After you spend all your blood, sweat, tears (and money) pursuing a law degree, what happens if the law school you attended loses its accreditation status with the American Bar Association?
The American Bar Association is responsible for setting legal education standards and minimum bar examination pass rates for accredited law schools. Currently, there are 199 ABA-approved law schools in the U.S.
How Are Law Schools Accredited?
A law school receives accreditation from the state in which they operate according to its laws. However, the state also recognizes any school that is an ABA-accredited law school. The ABA provides a national accreditation status for the 50 states, the District of Columbia, Puerto Rico, and other U.S. territories.
Note: There is no University of American Samoa Law School. That is a fictional law school from the Breaking Bad series.
Among other issues, the ABA standards cover bar exam passing rates. ABA accreditation standard 316 requires 75% of the schools’ law students to pass the bar exam within two years of graduation. This is a recent requirement established in 2019.
Why Did the ABA Revise Standard 316?
This rule was in response to law schools lowering admission standards for their degree programs, for example, admitting students with low LSAT scores. When they lowered the standards, their rankings and bar pass rates suffered.
What if My Law School Has Low Bar Exam Passing Rates?
The ABA recently published findings from the 2019 bar exams and found three schools that did not meet the minimum standard.
The law schools can respond in writing to the ABA Council of the Section of Legal Education and Admissions with improved statistics. The school has two years to go before the appeals panel to maintain eligibility for law school accreditation.
For example, the Ave Maria School of Law cites their class of 2020 has a bar passing rate of 90% and that the 2019 result is inconsistent with their 2018 results of 84%.
Furthermore, law schools point out that bar passage rates in the past couple of years have been negatively affected by COVID-19. For example, only 65% of first-time applicants in California passed the July 2022 California bar exam. That puts many California J.D. programs at risk of losing accreditation status.
What if I Am Attending Law School That Loses Accreditation Status?
If the ABA finds your school noncompliant with the accreditation process, they revoke ABA approval, and one of three things can happen:
- The school presents a teach-out plan so current students can stay at the law school and graduate. The law school operates until the last class graduates and does not accept enrollment of new students.
- The law school continues as a non-accredited law school. The current students complete their degree at the law school or transfer to another ABA-accredited law school.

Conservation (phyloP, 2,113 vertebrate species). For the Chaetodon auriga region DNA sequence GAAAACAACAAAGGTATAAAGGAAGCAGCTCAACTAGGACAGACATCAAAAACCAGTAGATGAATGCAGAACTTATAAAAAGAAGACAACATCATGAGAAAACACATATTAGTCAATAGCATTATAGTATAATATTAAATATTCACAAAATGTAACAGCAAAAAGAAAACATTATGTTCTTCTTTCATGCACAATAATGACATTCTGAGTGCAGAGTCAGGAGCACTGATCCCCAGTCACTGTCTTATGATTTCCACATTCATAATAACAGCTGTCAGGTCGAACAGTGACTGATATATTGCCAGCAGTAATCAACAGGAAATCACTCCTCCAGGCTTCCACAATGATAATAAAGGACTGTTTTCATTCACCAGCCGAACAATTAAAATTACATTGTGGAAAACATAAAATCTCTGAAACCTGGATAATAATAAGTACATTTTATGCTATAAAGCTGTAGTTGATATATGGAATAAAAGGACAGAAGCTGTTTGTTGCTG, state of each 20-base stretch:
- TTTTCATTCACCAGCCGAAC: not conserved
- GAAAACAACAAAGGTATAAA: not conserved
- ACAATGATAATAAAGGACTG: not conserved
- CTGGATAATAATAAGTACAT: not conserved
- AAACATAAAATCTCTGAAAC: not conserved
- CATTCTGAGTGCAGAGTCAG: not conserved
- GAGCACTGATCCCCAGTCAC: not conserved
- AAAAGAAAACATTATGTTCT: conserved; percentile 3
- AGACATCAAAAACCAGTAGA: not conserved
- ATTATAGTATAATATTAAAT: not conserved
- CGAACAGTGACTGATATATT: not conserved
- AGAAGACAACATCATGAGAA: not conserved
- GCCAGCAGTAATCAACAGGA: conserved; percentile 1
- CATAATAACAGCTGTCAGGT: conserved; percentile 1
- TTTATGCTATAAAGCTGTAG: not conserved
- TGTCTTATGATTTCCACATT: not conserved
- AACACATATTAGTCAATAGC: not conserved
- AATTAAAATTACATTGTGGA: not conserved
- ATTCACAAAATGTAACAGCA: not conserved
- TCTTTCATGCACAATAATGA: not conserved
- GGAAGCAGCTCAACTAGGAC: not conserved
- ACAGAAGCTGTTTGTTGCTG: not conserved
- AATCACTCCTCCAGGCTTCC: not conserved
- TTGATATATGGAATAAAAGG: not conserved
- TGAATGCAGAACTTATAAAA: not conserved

- The law school closes immediately. Current students transfer to another ABA-approved law school.
For example, San Diego’s Thomas Jefferson School of Law has limited accreditation status meaning it can graduate its current students until 2023. Then they are no longer an ABA-accredited school. However, they received approval from the California state bar to operate as a state-accredited school.
If your school loses accreditation status, reach out to the Department of Education to understand your options.
If My Law School Loses Accreditation Status, Are My Student Loans Discharged?
Unfortunately, no. You can only discharge your student loan if your school loses accreditation status within 120 days of attendance.
However, if your school closes while you’re enrolled or within 120 days of attendance, and you can’t transfer or finish your degree at that school, you may be eligible to discharge your student loans.
Can I Sue My School for Losing Accreditation Status?
Again, no. Generally, you cannot successfully sue a school for losing its accreditation. However, you can sue for fraud if the school misrepresented important information such as success rates for passing the bar.
Is My J.D. Legitimate If My Law School Loses Accreditation?
Yes. If you already received your J.D. agree from a school, it is valid despite your school losing ABA accreditation. While it is frustrating for law school graduates to attend a school that subsequently lost its ABA accreditation status, they can still practice law if they graduated and passed the bar.
You Don’t Have To Solve This on Your Own – Get a Lawyer’s Help
Meeting with a lawyer can help you understand your options and how to best protect your rights. Visit our attorney directory to find a lawyer near you who can help.